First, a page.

Mayhem (2017) [Fantasia International Film Festival]

In a law office building with raising tensions and a myriad of issues, Derek Cho is wrongfully fired as a virus takes hold of the workers making them lose all inhibitions and moral barriers.  During the CDC imposed quarantine, Cho and a soon to be homeless homeowner climb up the floors to get justice.

Written by Matias Caruso and directed by Joe Lynch, this film lives up to its name.  The story starts off like a regular office dark comedy and once the virus takes hold and Cho gets fired, all bets are off.  The story builds momentum and insanity with each floor Derek and Melanie reach.  The office story is relatable to most people as almost everyone has worked in an office or environment where they wished they could just go ballistic on their co-workers.  The film takes this and builds on it, giving the viewer an outlet for their pent up work related frustrations and rage.  The characters do what many have dreamt or wanted to do.  These characters are relatable, Derek being an everyman type of character and Melanie being the no nonsense woman who is taking the bull by the horns, they both create a connection with the audience in dealing with the more exaggerated lawyers and higher ups.  The film uses these everyday people to ground its insane action and developments into a somewhat normal reality.

The cast here is strong and works well while keeping a straight face throughout the mayhem and insanity.  Derek Cho is played by Steven Yeun who makes him to be an overworked, stressed out, goal oriented man who is seemingly normal before the virus takes hold.  Going through everything by his side is Samara Weaving as Melanie Cross a young woman who visited the law firm to try and get an extension on her house repo so to be able to get back on her feet.  She is the perfect balance to Yeun’s character and performance, giving a spunky, gleeful at times performance while he is more goal-oriented and has more of a connection with the law firm.  Where his quest to get to the top is more personal, hers is a bit more desperate, giving them separate but similar goals.  The cast of “bad guys” is led by Steven Brand who pushes his evil lawyer persona to the limits, making him a truly despicable person and someone the audience wants to see dead.  His performance teamed up with Caroline Chikezie, Kerry Fox, Dallas Robert, and Andre Eriksen to name a few, creates a workplace wrought for implosion.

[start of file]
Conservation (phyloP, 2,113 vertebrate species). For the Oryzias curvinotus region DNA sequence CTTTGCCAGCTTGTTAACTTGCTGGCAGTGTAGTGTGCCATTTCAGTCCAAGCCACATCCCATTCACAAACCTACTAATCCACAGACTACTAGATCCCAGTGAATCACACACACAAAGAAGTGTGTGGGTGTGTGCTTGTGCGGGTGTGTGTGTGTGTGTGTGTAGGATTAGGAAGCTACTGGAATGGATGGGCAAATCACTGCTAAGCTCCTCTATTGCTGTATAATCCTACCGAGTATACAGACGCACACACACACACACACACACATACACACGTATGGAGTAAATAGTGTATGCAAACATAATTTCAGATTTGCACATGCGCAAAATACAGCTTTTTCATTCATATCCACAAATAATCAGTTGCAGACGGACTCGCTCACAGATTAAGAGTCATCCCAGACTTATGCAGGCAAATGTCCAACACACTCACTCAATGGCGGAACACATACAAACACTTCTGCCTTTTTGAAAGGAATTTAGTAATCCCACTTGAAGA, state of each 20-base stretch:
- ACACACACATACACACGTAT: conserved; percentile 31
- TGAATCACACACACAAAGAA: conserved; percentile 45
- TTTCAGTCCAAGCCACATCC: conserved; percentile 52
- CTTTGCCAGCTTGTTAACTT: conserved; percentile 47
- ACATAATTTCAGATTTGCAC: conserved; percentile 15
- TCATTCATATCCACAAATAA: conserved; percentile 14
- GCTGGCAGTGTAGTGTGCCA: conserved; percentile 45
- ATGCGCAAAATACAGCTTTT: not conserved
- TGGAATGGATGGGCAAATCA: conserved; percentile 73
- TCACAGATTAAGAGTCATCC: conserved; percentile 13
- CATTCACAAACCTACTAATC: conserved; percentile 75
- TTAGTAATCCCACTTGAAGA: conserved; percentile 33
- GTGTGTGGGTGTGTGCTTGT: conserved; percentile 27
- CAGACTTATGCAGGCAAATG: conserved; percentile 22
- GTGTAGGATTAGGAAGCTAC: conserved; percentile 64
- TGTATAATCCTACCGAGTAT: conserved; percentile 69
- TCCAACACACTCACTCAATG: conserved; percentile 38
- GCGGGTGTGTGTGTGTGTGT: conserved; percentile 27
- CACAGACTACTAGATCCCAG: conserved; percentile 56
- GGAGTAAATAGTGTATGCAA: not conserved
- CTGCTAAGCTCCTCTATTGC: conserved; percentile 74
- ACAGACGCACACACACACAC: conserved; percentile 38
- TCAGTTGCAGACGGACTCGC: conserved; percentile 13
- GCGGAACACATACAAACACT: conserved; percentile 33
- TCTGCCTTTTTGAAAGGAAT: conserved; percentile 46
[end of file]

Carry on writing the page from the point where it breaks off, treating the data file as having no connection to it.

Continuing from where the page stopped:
Their performances are supported by practical effects and visual effects that work bloody well together.  The practical effects give horror fans plenty blood to enjoy while the visual effects are clearly used to accent these and create the red eye effect on the infected characters. These eyes are so well done, the audience might even think they are contact lenses, which they are not.  The effects mixed into the insane chaos of the story create this whirlwind effect that grabs the viewer and involves them into the story deeper and deeper.

The film’s look and sound are also well thought out, with music by Steve Moore, from the band Zombie, who took the hums and sounds of an office, accentuated them and layered synth sounds with them to create a familiar sounding music that works perfectly with the visuals.  The cinematography by Steve Gainer and editing by Josh Ethier create a look for this film that works perfectly with the story and the mayhem on screen.  Their work help guide the viewer through all the is seen and even what is not noticed as there is a ton going on in the background that does not necessarily register right away.  Their work helps create that feeling of chaos while also letting the viewer see the action and understand what is going on.

Mayhem is one of those films that live up to their title.  Here the mayhem and insanity is push up as much as it can without going overboard too much, creating a relatable story with insane elements that entertains and is funny as hell, kind of like going through the seven circles of hell, or eight floors of corporate hell, to come out victorious and laughing.  Horror-comedy is a tough subgenre that often does not work, but Mayhem hits that ball out of the park and doesn’t give up until the end credits roll.  Considering Lynch’s other work, this one is another successful, crowd-pleasing horror/comedy/action film that is fun and exciting to watch.  It may even make you feel like leaving your corporate drone job in a spectacular way (which neither Cinema Crazed nor director Joe Lynch endorse).

Fantasia International Film Festival runs from July 13th to August 2nd.